There is even the opportunity to rate and endorse (or not) the gig-freelancer and they have the opportunity to rate and endorse (or not) you as someone for whom to work. So, a gig-freelancer has a motive to not leave you in a bind by quitting without your being able to smooth their transition out of the project and you have a motivation to not mistreat the gig-freelancer.
Payments are simple. Every week I am given a work summary and bill to review. At this time, I have the opportunity to address discrepancies or even offer an earnings supplement (bonus, expenses, whatever there might be). The following day, the amounts billed and approved are charged to the credit-card I provided and a full invoice and work package is created for my records.
The costs for using the service as the company/person doing the hiring is 2.75% to cover the fee charged by my credit-card company to UpWork. And the gig-freelancer is charged 10% of their billing for using the service. All of the costs for the gig-freelancer to do business including taxes, benefits, insurances, and other compliance issues – as well as their equipment and maintaining their capabilities – are the responsibility of the gig-freelancer.
I have been using the service for a half-year and have no complaints about the service. Of course, some hires were better performers than others (as you would expect). But my investment in bringing them online was minimal and discharging them was a click of a button (the same amount of effort as hiring them once selected).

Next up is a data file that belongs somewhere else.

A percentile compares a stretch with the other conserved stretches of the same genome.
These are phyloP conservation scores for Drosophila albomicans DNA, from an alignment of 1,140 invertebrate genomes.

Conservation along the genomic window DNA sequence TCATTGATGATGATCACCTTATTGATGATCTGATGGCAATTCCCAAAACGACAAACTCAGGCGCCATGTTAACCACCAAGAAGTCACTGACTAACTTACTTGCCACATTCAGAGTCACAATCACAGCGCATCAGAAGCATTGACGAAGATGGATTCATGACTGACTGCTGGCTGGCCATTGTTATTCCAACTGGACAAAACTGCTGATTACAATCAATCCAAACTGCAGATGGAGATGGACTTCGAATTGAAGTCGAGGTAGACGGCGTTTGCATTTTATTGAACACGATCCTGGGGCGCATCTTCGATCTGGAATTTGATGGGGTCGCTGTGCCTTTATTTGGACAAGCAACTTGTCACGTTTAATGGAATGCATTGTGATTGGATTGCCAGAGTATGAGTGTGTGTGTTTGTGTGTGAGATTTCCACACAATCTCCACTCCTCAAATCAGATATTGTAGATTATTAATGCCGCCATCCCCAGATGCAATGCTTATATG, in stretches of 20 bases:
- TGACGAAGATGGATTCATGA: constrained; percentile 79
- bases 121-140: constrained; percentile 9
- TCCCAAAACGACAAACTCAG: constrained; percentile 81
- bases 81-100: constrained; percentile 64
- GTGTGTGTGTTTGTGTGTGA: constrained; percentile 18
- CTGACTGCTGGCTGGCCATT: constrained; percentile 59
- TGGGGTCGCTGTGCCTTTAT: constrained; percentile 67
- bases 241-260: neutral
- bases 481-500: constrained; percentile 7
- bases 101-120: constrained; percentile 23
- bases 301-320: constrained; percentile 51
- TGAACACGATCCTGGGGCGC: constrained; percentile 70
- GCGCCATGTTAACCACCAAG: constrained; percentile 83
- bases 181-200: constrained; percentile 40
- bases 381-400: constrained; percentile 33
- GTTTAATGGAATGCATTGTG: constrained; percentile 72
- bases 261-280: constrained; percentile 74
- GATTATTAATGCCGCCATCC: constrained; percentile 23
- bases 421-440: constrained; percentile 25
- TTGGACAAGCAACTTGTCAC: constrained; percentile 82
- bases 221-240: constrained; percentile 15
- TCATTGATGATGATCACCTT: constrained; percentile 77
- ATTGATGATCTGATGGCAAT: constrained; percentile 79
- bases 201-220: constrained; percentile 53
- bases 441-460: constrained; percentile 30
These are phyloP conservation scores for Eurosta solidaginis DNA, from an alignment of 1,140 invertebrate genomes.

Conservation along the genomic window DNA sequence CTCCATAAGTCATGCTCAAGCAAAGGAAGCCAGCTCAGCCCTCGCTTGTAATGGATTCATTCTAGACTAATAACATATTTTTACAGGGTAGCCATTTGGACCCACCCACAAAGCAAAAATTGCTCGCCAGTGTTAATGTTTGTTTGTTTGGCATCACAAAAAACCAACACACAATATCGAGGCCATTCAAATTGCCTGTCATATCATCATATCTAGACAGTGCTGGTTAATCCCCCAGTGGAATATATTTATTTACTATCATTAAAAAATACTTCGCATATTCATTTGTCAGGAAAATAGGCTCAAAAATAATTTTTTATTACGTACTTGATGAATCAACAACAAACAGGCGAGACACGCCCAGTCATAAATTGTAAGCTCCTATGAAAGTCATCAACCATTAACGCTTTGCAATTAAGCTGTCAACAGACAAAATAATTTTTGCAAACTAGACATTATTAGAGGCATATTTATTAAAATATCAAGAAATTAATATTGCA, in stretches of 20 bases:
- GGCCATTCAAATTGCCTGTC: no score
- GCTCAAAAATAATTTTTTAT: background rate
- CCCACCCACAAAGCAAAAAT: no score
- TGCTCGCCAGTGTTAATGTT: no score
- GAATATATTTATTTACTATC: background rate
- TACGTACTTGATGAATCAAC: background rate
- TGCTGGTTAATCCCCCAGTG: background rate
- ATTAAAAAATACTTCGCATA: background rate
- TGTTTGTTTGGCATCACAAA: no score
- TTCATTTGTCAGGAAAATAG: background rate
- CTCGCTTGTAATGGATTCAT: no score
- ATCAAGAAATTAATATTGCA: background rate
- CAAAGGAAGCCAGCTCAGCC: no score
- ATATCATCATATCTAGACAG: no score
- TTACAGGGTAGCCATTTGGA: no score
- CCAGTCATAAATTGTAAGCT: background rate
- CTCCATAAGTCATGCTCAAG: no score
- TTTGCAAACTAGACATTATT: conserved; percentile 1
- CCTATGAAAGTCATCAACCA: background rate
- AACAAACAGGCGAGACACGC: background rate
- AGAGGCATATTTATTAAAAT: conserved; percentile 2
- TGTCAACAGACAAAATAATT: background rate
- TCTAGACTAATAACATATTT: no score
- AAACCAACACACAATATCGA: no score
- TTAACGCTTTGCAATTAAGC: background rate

“Change Agents (and disruptors) are never loved” – Joseph Paris
As a general rule, people are not comfortable with change and normally go to great lengths to avoid change. This is doubly-so, or even triply so, of governments.
Senator Elizabeth Warren (D-MA) is quotes as saying, “For many, the gig-economy is simply the next step in a losing effort to build some economic security in a world where all the benefits are floating to the top 10 percent.” But she is certainly not the only one who has reservations about the gig-economy.
Every day, we read about lawsuits against Uber and AirBnB (a room-sharing application intended for those who want to rent a room in their home – or even their entire home), among others. Usually, these lawsuits are initiated by some local, state, or even the federal government. The main reason is that these gig-economy businesses don’t fit into the existing rules and regulations governing business and the government wants to try to make these businesses conform to the traditional ways of doing business. The usual reason given is to protect workers or consumers (or incumbent business with a strong lobby). But these are thinly veiled distractions from the real reason, which is so the government can ensure their tax revenue is maintained and maximized.
But is choosing when to work and what to work upon bad for the earner? Is having someone who is an entrepreneur – and needs to ensure the highest quality of delivery to maintain and expand their earning portfolio as the only means to ensure their success – bad for the consumer? After all, if the gig-freelancer does a poor job and gets a poor reputation, the gig-freelancer will never build a positive reputation – dooming the gig-freelancer’s prospects for success.
Certainly, there are challenges that need to be faced with any disruptor. There will be instances where someone figures out a way to game the system in their favor. But we should not kill the initiative for fear of these challenges. Rather, the challenges should be faced and addressed as they make themselves known.
For instance, an article on FastCompany, entitled “The Gig Economy Won’t Last Because It’s Being Sued to Death”, highlights the case of two housekeepers who were sisters, Vilma and Greta Zenalaj. They had responded to an advertisement on Craigslist from a company then called Handybook (now simply called Handy) for a housekeeping gig and their offer won the deal. Their experience was not a pleasant one.